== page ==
South Africa

Violence Unveiled

Blood and sand: The murder of UCT students

Beachgoers enjoy the sun on 12 January 2019. In December 2018, private security company Professional Protection Alternatives, tasked with patrolling Clifton beaches, was accused of forcing members of the public off the beach citing safety concerns.. Photo: Leila Dougan

On Saturday 28 September, Cebo Mheli Mbatha, an 18-year-old student at the University of Cape Town, was murdered on Clifton beach. His death, in the wake of the rape and murder of Uyinene Mrwetyana, casts another glare at the violence of South African society.


In Albert Camus’ novel, The Stranger, the protagonist, Merseult, is sentenced to death for murdering “an Arab” on a beach in Algeria. The Arab is never named. Camus was renowned for his moral opposition to capital punishment, and he has woven this stance into the fabric of The Stranger. In the book’s last chapter, Merseult recalls how his father had

[G]one to watch a murderer be executed. Just the thought of going had made him sick to his stomach. But he went anyway, and when he came back he spent half the morning throwing up.

This scene captures Camus’ own experience, recounted in a posthumous autobiographical novel, in which he writes of his own father coming home after witnessing an execution, and vomiting. While Camus strongly denounced capital punishment, he was more interested in questions of consciousness, rather than blandishments of moral certainty.

The Stranger is about a man who is essentially indifferent to the suffering of others, a character ostensibly without consciousness. Yet he is conscious and, in Camus’ writing, this consciousness unfolds as one of both darkness and light: Merseult watches the sky, loves to swim, and is kind to a neighbour’s dog. He also smokes a cigarette next to the coffin in which his mother is soon to be buried, and he goes to watch a comic film the night after her funeral.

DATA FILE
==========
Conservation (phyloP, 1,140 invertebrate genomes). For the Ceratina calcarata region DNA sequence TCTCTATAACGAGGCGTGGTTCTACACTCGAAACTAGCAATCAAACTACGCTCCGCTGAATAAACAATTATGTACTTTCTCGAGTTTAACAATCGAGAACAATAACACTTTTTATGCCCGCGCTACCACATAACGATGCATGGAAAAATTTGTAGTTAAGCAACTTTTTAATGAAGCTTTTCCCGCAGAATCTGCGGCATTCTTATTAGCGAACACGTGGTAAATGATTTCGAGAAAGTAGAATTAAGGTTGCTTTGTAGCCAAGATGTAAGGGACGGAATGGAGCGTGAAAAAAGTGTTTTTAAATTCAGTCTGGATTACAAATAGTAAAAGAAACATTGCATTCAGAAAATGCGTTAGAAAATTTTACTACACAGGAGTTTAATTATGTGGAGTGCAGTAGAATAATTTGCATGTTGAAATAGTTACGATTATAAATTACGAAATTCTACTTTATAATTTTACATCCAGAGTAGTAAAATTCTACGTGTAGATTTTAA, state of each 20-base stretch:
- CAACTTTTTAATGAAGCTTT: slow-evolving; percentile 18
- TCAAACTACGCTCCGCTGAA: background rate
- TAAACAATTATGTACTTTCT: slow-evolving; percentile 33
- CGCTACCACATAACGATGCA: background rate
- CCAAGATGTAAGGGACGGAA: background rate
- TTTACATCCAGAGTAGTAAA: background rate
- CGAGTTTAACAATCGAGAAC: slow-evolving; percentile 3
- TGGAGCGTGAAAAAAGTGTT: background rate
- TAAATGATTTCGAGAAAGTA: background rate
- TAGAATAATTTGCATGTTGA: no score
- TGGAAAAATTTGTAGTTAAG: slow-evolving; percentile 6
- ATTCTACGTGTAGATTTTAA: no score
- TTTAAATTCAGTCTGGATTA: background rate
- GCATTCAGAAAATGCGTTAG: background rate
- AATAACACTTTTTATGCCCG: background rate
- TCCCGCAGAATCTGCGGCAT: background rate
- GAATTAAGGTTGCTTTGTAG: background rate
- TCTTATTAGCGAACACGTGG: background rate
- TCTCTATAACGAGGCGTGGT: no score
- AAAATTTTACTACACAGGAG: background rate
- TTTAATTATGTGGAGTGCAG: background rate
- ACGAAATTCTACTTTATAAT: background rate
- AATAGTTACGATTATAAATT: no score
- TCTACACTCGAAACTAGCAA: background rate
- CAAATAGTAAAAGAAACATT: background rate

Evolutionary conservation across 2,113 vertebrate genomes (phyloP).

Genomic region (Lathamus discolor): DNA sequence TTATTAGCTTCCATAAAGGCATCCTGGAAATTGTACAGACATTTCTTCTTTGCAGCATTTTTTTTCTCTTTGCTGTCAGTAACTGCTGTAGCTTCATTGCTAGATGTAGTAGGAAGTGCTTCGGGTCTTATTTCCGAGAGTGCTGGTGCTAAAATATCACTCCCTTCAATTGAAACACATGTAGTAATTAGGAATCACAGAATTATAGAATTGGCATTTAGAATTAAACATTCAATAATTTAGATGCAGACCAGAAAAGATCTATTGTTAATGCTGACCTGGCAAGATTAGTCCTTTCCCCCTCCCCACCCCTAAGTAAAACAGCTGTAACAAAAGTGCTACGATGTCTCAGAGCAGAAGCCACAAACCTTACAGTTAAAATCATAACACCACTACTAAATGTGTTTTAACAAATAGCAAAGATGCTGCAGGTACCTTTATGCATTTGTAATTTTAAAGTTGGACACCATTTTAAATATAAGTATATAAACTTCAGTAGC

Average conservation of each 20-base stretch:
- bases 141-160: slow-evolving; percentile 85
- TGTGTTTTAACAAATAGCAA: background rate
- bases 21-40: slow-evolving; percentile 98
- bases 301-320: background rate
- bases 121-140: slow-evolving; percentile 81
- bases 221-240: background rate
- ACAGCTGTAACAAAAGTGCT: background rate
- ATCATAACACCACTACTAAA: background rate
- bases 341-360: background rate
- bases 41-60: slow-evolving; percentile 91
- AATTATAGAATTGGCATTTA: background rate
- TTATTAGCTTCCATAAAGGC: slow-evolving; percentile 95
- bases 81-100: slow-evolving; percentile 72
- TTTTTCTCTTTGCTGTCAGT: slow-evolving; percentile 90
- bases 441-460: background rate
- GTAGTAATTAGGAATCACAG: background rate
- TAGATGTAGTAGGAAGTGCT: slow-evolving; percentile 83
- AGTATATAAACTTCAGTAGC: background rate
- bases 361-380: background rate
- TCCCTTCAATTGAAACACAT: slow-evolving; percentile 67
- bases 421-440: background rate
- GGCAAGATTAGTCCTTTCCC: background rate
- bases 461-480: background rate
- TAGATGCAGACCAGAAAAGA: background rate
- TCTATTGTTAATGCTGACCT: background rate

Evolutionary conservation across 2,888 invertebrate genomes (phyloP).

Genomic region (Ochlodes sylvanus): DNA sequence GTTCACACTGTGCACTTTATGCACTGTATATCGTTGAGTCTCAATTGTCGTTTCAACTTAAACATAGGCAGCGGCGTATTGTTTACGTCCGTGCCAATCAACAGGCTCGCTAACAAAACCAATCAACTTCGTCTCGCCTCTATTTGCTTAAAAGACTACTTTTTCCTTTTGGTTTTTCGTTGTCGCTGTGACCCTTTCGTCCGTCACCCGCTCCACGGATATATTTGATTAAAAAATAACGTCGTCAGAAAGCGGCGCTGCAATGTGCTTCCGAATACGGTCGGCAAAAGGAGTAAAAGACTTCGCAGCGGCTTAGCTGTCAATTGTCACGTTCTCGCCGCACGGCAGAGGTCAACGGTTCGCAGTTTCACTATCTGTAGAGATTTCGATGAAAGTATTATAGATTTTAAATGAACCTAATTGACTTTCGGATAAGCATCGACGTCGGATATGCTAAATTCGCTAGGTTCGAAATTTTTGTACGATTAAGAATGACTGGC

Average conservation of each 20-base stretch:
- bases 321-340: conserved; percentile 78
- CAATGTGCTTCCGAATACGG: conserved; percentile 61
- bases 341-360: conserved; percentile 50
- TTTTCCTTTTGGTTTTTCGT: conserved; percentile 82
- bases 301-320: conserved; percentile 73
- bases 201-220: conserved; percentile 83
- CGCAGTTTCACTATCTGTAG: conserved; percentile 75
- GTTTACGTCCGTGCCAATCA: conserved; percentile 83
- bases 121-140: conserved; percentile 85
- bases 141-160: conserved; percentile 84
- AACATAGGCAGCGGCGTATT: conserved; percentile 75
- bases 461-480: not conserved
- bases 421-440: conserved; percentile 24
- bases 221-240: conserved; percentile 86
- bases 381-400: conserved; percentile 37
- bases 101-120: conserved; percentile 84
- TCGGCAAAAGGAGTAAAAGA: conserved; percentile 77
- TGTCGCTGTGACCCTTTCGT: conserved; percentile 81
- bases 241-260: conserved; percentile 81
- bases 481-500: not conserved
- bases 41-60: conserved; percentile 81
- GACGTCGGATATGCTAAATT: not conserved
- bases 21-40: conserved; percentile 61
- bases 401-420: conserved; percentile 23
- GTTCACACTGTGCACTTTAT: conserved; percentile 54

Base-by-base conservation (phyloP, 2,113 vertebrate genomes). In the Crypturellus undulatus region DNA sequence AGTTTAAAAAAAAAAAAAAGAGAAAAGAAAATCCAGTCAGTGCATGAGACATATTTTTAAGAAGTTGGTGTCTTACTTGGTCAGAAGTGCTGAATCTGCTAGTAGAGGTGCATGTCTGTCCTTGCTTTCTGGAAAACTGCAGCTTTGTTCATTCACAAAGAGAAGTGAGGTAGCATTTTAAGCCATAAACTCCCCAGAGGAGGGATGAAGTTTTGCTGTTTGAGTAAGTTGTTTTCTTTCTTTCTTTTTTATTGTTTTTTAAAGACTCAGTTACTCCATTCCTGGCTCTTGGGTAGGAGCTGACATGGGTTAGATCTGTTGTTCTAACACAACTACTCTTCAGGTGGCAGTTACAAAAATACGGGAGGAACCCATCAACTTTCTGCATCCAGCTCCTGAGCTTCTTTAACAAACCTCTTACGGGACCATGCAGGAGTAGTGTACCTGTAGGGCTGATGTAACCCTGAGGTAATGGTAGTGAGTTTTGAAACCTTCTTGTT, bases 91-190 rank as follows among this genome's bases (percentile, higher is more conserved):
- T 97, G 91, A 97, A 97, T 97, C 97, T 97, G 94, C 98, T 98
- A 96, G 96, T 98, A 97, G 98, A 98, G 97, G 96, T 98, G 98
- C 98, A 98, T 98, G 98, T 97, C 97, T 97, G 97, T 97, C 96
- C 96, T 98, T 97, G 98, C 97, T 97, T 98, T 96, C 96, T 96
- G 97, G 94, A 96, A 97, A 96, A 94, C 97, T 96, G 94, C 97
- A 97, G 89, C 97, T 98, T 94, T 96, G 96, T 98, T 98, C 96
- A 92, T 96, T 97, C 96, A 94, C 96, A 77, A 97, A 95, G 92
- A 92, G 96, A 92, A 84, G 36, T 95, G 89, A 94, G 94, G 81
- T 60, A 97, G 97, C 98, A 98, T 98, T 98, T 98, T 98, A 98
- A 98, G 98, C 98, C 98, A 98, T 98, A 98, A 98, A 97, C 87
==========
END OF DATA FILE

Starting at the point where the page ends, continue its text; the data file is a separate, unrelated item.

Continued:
Rather than depicting him solely as evil, Camus seeks to step intricately through the increments of Merseult’s character, to understand and convey how a human, indifferent to particular forms of suffering, can still be humane. Merseult’s personhood, and his actions, are also a social allegory. They represent the moral strivings and failings of a society.


On Saturday 28 September, Cebo Mheli Mbatha, an 18-year-old student at the University of Cape Town (UCT), was murdered on Clifton beach. His death, in the wake of the rape and murder of Uyinene Mrwetyana, casts another glare at the violence of South African society.

Both Uyinene and Cebo were murdered in public places, Uyinene at the Clareinch Post Office in Claremont, and Cebo at Clifton beach. These locations are significant, because they are both part of “the commons”, and because they are ostensibly “safe”. There is no more banal and bureaucratic a place than the post office, where Uyinene had gone to fetch a package on 24 August 2019, and where she was raped and murdered by a government employee. 

On 28 September, a dearth of policeman and law enforcement officers, combined with the rapidity of the advertising and organising of events on social media, saw perhaps 3,000 revellers on the beach from around midday, largely unpoliced, and drinking a lot of liquor. With its backdrop of Lion’s Head, its smattering of igneous boulders, and it vast, front-row views of the Atlantic, Clifton is a contender for the world’s most beautiful beach.